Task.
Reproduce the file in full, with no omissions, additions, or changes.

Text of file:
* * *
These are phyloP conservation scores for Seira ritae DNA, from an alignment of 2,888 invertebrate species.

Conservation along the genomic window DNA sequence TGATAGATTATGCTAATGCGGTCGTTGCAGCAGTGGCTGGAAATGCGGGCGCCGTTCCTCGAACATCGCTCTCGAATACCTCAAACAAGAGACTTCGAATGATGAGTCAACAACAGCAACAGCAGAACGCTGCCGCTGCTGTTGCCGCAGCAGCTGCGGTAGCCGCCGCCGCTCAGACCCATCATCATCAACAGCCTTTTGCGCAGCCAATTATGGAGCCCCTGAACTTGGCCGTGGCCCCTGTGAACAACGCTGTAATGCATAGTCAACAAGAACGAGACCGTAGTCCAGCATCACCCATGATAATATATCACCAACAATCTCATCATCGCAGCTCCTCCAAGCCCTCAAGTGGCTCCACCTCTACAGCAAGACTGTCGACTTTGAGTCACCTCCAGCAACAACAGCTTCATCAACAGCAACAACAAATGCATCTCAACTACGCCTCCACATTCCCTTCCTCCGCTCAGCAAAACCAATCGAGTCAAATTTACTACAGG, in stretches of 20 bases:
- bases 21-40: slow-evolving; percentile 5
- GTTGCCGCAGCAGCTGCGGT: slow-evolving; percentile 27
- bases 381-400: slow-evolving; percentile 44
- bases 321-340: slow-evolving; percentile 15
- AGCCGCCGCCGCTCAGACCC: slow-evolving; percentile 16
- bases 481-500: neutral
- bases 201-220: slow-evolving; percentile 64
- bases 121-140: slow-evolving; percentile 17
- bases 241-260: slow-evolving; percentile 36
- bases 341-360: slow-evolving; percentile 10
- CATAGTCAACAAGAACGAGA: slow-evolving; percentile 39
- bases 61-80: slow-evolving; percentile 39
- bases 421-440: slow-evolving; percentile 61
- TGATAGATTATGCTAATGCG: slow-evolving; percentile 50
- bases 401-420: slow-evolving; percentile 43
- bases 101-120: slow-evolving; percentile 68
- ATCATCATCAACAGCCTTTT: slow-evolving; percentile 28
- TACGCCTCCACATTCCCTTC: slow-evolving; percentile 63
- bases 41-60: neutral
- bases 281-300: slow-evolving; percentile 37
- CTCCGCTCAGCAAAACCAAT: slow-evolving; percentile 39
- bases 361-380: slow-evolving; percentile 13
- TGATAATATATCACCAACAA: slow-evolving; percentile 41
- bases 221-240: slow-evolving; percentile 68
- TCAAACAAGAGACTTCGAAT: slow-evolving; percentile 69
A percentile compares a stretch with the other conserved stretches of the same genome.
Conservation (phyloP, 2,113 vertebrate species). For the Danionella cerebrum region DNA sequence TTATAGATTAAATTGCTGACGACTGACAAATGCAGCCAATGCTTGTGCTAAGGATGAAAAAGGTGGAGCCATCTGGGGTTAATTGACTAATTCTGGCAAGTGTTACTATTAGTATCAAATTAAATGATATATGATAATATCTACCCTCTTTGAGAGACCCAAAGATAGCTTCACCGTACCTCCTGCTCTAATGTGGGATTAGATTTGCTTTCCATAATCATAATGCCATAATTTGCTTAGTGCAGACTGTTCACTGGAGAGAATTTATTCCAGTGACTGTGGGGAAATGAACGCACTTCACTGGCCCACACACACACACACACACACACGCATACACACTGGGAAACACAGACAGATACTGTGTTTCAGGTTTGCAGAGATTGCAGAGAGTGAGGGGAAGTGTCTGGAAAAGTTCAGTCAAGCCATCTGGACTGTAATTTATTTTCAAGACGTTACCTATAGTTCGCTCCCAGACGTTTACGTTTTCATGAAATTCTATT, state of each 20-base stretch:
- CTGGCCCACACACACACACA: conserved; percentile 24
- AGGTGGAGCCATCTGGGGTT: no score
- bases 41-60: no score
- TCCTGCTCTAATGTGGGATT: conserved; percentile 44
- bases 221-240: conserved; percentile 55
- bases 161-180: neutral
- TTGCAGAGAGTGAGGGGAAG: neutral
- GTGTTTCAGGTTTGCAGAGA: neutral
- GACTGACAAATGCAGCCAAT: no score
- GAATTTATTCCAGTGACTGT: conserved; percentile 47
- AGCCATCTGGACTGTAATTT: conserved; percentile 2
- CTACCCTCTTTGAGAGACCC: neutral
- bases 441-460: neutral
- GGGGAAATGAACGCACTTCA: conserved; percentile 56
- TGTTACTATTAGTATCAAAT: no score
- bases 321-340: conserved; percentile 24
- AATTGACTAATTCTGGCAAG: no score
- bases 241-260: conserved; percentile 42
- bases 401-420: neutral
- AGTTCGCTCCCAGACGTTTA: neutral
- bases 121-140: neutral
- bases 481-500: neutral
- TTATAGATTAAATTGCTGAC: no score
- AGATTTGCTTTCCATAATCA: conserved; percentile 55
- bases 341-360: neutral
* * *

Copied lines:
These are phyloP conservation scores for Seira ritae DNA, from an alignment of 2,888 invertebrate species.

Conservation along the genomic window DNA sequence TGATAGATTATGCTAATGCGGTCGTTGCAGCAGTGGCTGGAAATGCGGGCGCCGTTCCTCGAACATCGCTCTCGAATACCTCAAACAAGAGACTTCGAATGATGAGTCAACAACAGCAACAGCAGAACGCTGCCGCTGCTGTTGCCGCAGCAGCTGCGGTAGCCGCCGCCGCTCAGACCCATCATCATCAACAGCCTTTTGCGCAGCCAATTATGGAGCCCCTGAACTTGGCCGTGGCCCCTGTGAACAACGCTGTAATGCATAGTCAACAAGAACGAGACCGTAGTCCAGCATCACCCATGATAATATATCACCAACAATCTCATCATCGCAGCTCCTCCAAGCCCTCAAGTGGCTCCACCTCTACAGCAAGACTGTCGACTTTGAGTCACCTCCAGCAACAACAGCTTCATCAACAGCAACAACAAATGCATCTCAACTACGCCTCCACATTCCCTTCCTCCGCTCAGCAAAACCAATCGAGTCAAATTTACTACAGG, in stretches of 20 bases:
- bases 21-40: slow-evolving; percentile 5
- GTTGCCGCAGCAGCTGCGGT: slow-evolving; percentile 27
- bases 381-400: slow-evolving; percentile 44
- bases 321-340: slow-evolving; percentile 15
- AGCCGCCGCCGCTCAGACCC: slow-evolving; percentile 16
- bases 481-500: neutral
- bases 201-220: slow-evolving; percentile 64
- bases 121-140: slow-evolving; percentile 17
- bases 241-260: slow-evolving; percentile 36
- bases 341-360: slow-evolving; percentile 10
- CATAGTCAACAAGAACGAGA: slow-evolving; percentile 39
- bases 61-80: slow-evolving; percentile 39
- bases 421-440: slow-evolving; percentile 61
- TGATAGATTATGCTAATGCG: slow-evolving; percentile 50
- bases 401-420: slow-evolving; percentile 43
- bases 101-120: slow-evolving; percentile 68
- ATCATCATCAACAGCCTTTT: slow-evolving; percentile 28
- TACGCCTCCACATTCCCTTC: slow-evolving; percentile 63
- bases 41-60: neutral
- bases 281-300: slow-evolving; percentile 37
- CTCCGCTCAGCAAAACCAAT: slow-evolving; percentile 39
- bases 361-380: slow-evolving; percentile 13
- TGATAATATATCACCAACAA: slow-evolving; percentile 41
- bases 221-240: slow-evolving; percentile 68
- TCAAACAAGAGACTTCGAAT: slow-evolving; percentile 69
A percentile compares a stretch with the other conserved stretches of the same genome.
Conservation (phyloP, 2,113 vertebrate species). For the Danionella cerebrum region DNA sequence TTATAGATTAAATTGCTGACGACTGACAAATGCAGCCAATGCTTGTGCTAAGGATGAAAAAGGTGGAGCCATCTGGGGTTAATTGACTAATTCTGGCAAGTGTTACTATTAGTATCAAATTAAATGATATATGATAATATCTACCCTCTTTGAGAGACCCAAAGATAGCTTCACCGTACCTCCTGCTCTAATGTGGGATTAGATTTGCTTTCCATAATCATAATGCCATAATTTGCTTAGTGCAGACTGTTCACTGGAGAGAATTTATTCCAGTGACTGTGGGGAAATGAACGCACTTCACTGGCCCACACACACACACACACACACACGCATACACACTGGGAAACACAGACAGATACTGTGTTTCAGGTTTGCAGAGATTGCAGAGAGTGAGGGGAAGTGTCTGGAAAAGTTCAGTCAAGCCATCTGGACTGTAATTTATTTTCAAGACGTTACCTATAGTTCGCTCCCAGACGTTTACGTTTTCATGAAATTCTATT, state of each 20-base stretch:
- CTGGCCCACACACACACACA: conserved; percentile 24
- AGGTGGAGCCATCTGGGGTT: no score
- bases 41-60: no score
- TCCTGCTCTAATGTGGGATT: conserved; percentile 44
- bases 221-240: conserved; percentile 55
- bases 161-180: neutral
- TTGCAGAGAGTGAGGGGAAG: neutral
- GTGTTTCAGGTTTGCAGAGA: neutral
- GACTGACAAATGCAGCCAAT: no score
- GAATTTATTCCAGTGACTGT: conserved; percentile 47
- AGCCATCTGGACTGTAATTT: conserved; percentile 2
- CTACCCTCTTTGAGAGACCC: neutral
- bases 441-460: neutral
- GGGGAAATGAACGCACTTCA: conserved; percentile 56
- TGTTACTATTAGTATCAAAT: no score
- bases 321-340: conserved; percentile 24
- AATTGACTAATTCTGGCAAG: no score
- bases 241-260: conserved; percentile 42
- bases 401-420: neutral
- AGTTCGCTCCCAGACGTTTA: neutral
- bases 121-140: neutral
- bases 481-500: neutral
- TTATAGATTAAATTGCTGAC: no score
- AGATTTGCTTTCCATAATCA: conserved; percentile 55
- bases 341-360: neutral